Photograph by Marcio Jose Sanchez, Associated Press
Photograph by Marcio Jose Sanchez, Associated Press
Published August 16, 2010
In a dry, windy canyon not far from San Francisco, landfill operator Waste Management and German gas refiner Linde are using technology typically found at massive natural gas fields to turn trash into liquid natural gas.
The natural gas is then trucked to dedicated filling stations where it fuels specially converted garbage trucks, eliminating the need for diesel fuel and keeping tens of thousands of tons of greenhouse gases out of the atmosphere each year.
(Related: "Trucks Could Be Next Electric Power Frontier")
Driving a truck across the top of Altamont Landfill and Resource Recovery Facility's 237 acres of trash just outside Livermore, California, Ken Lewis, director of landfill operations, explains that there are 300 feet (91 meters) of trash—45 million tons of waste—buried underneath. “We own this big pile of trash, and we need to look at it and think, ‘what can we do to get something out of it?’ ” Lewis says.
One solution lies in the decomposition process itself. Over time, the organic waste in the landfill—anything from wood to old food—is consumed by naturally occurring bacteria, producing methane. There’s enough garbage at Altamont to keep the bacteria going for more than 30 years.
A Garbage Mine
All that methane is usually burned as waste gas, to prevent explosions or air pollution. But as demand for alternative fuels has increased, “biogas” generated from human trash and sewage is increasingly viewed as an important resource.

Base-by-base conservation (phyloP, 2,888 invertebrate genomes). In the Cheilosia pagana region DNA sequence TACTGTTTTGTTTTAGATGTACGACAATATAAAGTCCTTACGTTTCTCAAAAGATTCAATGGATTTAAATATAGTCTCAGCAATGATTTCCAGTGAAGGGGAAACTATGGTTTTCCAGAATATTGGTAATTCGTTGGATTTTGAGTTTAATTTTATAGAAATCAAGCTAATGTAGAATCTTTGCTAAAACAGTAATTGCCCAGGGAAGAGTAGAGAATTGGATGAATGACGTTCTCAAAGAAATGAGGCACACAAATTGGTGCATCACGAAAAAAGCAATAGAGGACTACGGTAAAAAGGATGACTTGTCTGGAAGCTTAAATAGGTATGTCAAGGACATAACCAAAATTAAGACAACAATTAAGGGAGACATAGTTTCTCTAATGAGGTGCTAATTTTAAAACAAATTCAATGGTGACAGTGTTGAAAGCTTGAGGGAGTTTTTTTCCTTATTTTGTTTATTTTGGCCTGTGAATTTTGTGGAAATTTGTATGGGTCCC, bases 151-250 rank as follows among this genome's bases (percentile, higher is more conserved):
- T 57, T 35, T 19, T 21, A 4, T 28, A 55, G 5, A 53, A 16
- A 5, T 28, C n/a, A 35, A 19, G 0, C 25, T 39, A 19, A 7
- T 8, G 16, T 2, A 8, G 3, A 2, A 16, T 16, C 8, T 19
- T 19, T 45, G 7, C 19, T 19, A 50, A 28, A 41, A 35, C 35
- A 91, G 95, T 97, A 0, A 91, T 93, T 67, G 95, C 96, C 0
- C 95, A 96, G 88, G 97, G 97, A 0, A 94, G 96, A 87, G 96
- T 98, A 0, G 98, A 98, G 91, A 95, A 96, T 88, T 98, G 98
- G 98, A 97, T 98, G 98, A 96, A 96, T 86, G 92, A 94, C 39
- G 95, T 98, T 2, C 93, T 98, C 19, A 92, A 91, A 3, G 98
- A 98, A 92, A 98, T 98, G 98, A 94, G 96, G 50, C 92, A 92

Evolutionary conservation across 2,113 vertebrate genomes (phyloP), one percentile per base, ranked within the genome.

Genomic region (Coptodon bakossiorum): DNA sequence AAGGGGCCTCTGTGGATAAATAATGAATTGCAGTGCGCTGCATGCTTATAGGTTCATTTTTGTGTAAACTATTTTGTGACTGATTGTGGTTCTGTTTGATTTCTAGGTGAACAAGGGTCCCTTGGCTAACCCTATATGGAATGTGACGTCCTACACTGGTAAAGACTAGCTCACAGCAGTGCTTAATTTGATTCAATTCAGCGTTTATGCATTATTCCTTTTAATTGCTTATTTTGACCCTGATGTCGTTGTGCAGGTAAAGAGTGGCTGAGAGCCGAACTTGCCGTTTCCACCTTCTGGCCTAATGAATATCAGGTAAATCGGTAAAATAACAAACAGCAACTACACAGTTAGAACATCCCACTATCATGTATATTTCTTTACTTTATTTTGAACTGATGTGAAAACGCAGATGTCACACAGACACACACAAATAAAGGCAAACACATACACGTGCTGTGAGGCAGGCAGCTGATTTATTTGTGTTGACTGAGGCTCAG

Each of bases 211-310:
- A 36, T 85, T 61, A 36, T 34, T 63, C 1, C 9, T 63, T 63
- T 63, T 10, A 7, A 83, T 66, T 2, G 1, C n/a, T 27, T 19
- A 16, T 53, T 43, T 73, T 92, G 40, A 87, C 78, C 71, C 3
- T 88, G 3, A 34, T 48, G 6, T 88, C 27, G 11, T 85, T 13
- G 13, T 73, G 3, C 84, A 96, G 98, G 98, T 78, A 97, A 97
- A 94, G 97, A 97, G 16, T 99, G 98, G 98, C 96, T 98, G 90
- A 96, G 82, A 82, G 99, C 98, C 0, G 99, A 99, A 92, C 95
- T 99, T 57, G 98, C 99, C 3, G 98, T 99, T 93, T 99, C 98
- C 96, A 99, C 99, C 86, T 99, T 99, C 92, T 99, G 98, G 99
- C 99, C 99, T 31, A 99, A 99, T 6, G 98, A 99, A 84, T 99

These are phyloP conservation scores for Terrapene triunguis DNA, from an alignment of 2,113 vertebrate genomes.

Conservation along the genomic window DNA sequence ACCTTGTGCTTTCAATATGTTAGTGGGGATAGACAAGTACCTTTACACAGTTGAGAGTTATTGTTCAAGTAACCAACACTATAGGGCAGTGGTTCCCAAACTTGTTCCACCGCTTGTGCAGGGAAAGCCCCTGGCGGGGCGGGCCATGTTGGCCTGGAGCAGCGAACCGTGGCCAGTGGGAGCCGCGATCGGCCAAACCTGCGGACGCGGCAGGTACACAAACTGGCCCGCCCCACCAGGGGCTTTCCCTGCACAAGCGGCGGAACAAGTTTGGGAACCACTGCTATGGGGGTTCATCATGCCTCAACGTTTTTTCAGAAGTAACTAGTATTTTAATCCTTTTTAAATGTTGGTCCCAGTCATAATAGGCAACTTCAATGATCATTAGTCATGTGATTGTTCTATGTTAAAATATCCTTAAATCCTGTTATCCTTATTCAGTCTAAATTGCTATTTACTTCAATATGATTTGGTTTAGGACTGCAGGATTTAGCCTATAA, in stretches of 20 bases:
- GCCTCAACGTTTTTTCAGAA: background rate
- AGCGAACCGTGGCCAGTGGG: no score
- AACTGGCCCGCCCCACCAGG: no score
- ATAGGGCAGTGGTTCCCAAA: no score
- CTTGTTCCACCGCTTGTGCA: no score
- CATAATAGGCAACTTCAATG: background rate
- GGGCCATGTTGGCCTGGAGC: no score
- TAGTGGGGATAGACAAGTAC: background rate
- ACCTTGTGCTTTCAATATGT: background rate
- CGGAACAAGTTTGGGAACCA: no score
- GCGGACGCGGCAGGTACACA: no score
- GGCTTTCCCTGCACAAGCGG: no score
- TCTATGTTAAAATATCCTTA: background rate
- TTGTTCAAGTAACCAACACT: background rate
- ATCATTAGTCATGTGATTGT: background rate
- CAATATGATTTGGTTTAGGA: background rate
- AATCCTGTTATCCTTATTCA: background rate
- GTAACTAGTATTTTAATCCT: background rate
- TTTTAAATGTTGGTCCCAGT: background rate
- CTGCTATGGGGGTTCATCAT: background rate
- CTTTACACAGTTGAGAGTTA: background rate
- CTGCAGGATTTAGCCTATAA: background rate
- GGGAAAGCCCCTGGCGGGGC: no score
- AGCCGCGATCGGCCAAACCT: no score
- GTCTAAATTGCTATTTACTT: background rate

(Related: "First Green Supersonic Jet to Launch")
By drilling holes in the mountain of trash, landfill operators can literally mine garbage for the flammable gas. Beginning in the 1980s, American landfills installed small electrical plants that used the methane from garbage to generate power. At Altamont, a 23-year-old facility already generates 6.5 megawatts of electricity, enough to power 8,000 homes.
Still, much of the landfill’s methane goes unused. Waste Management began working with German gas refiner Linde in 2003 on an idea to miniaturize the type of plant usually found at natural gas fields in places such as Alaska and Siberia, scaling it down to handle a tenth of the typical natural gas well’s output without losing too much efficiency.
“Liquefaction of methane has been around for decades,” says Steve Eckhardt, Linde North America’s head of business development for alternative energy. “The challenge here is doing it at a small scale.”
The result is a sun-baked set of compressors, pipes, filters and condensers surrounded by a high chain-link fence. A black pipe two feet (two-thirds of a meter) wide pumps in raw landfill gas, which is about half methane. The other half is a mixture of carbon dioxide, nitrogen, sulfur, and the stinky alcohols and other compounds that make up what Lewis gently calls “landfill perfume.” A set of scrubbers separates out the methane; the rest is burned in a giant smokestack.